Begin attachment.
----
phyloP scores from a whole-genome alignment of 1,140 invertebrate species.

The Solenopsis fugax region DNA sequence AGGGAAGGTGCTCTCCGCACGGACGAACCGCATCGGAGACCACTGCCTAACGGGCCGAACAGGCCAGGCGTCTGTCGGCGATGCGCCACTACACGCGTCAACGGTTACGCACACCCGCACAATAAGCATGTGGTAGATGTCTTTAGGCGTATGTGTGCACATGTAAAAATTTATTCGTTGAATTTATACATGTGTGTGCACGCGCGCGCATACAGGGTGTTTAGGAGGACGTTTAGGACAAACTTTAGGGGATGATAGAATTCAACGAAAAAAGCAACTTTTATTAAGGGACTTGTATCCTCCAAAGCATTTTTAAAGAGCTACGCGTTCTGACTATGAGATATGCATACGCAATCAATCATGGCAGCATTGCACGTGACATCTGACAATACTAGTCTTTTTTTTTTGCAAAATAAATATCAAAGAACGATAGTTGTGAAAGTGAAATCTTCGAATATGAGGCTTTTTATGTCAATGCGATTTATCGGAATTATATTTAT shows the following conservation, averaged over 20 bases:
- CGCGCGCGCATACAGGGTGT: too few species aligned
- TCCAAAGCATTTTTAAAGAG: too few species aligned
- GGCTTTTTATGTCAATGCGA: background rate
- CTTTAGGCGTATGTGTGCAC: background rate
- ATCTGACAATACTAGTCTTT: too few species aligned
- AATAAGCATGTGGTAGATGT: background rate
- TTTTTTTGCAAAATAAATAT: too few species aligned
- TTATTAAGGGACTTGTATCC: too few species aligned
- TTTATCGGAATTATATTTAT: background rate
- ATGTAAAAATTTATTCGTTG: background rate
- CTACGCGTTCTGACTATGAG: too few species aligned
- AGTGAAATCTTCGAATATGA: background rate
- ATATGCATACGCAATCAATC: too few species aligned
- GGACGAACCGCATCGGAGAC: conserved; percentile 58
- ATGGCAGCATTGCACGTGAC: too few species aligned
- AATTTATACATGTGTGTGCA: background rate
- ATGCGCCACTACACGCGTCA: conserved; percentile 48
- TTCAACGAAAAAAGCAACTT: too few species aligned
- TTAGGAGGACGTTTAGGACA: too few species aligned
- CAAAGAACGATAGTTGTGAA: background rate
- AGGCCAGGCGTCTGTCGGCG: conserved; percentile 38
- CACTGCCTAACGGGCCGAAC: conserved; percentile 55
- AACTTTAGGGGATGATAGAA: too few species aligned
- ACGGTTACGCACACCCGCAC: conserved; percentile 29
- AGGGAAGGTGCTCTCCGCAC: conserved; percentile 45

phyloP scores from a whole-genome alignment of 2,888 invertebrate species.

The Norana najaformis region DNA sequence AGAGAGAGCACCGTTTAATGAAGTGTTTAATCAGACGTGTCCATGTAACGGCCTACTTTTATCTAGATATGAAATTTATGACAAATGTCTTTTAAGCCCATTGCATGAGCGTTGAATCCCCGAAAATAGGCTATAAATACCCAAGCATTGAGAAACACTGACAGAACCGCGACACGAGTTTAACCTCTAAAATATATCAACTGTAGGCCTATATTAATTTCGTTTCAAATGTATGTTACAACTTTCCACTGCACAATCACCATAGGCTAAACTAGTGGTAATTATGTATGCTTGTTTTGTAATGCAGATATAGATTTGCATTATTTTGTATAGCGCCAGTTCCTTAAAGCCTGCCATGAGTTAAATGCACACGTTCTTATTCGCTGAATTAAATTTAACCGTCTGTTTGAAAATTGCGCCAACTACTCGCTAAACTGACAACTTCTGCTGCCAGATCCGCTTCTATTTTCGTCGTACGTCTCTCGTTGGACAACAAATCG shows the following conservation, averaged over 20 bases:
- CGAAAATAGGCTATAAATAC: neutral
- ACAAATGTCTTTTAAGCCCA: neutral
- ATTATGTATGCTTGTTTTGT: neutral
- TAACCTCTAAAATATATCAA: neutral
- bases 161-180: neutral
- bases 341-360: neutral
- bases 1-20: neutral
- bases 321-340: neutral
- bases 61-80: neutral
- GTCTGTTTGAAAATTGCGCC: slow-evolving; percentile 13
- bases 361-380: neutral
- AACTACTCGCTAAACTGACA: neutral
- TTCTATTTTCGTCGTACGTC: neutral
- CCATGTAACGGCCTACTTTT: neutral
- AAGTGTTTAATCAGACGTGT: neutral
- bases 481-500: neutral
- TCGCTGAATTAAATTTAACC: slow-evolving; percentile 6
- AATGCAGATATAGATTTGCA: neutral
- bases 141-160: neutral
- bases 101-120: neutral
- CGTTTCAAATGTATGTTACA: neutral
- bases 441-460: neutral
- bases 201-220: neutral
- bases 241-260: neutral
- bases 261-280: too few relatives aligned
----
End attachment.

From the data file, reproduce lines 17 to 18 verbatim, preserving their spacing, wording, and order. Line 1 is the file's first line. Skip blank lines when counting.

- ATGGCAGCATTGCACGTGAC: too few species aligned
- AATTTATACATGTGTGTGCA: background rate